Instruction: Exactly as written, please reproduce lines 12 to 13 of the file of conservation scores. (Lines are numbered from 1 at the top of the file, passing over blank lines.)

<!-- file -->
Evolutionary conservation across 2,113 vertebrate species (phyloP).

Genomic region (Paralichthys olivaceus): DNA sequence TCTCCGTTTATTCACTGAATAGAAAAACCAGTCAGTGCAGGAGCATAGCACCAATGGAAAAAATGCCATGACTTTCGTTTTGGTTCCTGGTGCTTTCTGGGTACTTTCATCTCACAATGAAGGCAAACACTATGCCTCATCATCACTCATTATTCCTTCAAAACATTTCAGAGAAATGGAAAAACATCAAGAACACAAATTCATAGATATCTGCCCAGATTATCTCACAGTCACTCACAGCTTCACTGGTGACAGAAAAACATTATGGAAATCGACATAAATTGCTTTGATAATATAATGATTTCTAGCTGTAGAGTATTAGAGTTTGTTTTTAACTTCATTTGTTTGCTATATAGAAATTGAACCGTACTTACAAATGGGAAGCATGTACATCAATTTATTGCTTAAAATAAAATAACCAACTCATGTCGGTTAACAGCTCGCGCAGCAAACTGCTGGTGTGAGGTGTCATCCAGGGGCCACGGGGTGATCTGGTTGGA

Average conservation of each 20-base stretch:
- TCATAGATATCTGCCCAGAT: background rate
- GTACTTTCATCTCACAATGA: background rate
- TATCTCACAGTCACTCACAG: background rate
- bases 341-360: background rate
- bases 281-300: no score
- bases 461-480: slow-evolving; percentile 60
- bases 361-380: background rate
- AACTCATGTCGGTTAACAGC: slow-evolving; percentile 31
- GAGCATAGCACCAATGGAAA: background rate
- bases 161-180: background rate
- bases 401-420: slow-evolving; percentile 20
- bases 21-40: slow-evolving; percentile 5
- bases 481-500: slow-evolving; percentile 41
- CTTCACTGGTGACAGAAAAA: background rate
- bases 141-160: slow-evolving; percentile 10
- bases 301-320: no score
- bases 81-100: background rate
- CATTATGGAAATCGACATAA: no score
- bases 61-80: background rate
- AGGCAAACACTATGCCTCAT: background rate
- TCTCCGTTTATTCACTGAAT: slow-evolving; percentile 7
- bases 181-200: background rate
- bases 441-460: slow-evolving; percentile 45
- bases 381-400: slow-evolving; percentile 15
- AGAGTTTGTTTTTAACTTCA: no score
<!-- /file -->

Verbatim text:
- GAGCATAGCACCAATGGAAA: background rate
- bases 161-180: background rate